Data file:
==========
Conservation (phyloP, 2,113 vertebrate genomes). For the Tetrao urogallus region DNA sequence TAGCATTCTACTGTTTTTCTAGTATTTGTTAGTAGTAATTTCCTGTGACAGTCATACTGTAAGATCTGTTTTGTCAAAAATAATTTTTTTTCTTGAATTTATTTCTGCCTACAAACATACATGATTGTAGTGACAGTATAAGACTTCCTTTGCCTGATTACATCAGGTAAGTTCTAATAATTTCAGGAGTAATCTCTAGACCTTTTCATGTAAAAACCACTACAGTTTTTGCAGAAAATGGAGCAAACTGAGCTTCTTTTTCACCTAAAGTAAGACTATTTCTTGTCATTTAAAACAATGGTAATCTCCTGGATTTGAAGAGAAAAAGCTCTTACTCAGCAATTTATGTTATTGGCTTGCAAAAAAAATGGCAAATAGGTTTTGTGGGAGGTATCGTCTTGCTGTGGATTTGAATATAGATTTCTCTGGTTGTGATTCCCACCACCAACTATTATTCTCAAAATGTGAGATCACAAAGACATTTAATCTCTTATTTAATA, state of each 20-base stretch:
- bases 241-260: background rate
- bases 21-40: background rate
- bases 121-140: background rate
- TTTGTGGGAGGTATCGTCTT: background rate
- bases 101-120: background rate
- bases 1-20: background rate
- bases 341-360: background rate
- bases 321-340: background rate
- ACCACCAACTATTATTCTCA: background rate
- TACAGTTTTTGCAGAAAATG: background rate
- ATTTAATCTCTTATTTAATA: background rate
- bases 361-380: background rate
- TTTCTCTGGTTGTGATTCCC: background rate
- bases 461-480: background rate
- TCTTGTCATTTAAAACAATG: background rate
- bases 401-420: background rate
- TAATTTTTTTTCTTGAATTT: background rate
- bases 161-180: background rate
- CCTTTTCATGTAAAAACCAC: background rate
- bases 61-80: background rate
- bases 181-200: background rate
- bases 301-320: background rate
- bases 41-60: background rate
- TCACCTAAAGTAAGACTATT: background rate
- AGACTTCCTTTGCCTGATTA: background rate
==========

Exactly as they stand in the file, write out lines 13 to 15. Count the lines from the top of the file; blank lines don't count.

- bases 361-380: background rate
- TTTCTCTGGTTGTGATTCCC: background rate
- bases 461-480: background rate